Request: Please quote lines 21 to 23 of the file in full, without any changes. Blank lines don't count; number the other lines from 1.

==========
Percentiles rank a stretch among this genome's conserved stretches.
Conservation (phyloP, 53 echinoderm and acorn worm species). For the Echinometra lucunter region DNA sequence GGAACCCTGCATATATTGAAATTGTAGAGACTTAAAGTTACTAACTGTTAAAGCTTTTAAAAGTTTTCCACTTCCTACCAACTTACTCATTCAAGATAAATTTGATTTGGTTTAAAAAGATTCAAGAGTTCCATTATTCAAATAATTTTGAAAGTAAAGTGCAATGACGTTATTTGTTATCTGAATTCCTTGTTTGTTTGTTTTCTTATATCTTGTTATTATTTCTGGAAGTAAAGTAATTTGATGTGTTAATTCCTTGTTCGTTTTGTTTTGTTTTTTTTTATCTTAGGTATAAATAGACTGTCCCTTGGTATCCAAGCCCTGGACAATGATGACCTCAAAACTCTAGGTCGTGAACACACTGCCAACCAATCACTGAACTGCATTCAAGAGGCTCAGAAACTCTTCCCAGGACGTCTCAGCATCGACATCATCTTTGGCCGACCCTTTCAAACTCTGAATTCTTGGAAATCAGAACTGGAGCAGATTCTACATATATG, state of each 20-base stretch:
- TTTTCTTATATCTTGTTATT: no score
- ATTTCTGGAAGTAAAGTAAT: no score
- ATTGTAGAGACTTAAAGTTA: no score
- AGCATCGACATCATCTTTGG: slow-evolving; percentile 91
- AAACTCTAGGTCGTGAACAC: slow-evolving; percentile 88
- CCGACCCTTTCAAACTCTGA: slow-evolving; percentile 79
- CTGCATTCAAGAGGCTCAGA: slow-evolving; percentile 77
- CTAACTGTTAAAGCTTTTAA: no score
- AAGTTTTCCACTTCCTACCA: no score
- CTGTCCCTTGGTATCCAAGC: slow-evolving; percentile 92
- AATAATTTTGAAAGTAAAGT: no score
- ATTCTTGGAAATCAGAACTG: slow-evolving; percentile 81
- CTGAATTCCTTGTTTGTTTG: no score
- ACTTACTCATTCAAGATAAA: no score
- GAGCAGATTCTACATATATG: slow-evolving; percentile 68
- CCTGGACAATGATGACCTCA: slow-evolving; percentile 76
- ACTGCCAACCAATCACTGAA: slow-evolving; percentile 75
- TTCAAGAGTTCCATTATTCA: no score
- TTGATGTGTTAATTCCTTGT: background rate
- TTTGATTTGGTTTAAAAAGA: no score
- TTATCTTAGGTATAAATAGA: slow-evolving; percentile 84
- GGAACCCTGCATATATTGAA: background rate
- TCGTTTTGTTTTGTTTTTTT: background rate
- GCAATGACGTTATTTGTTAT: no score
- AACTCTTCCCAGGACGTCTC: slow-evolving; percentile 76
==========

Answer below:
- TTGATGTGTTAATTCCTTGT: background rate
- TTTGATTTGGTTTAAAAAGA: no score
- TTATCTTAGGTATAAATAGA: slow-evolving; percentile 84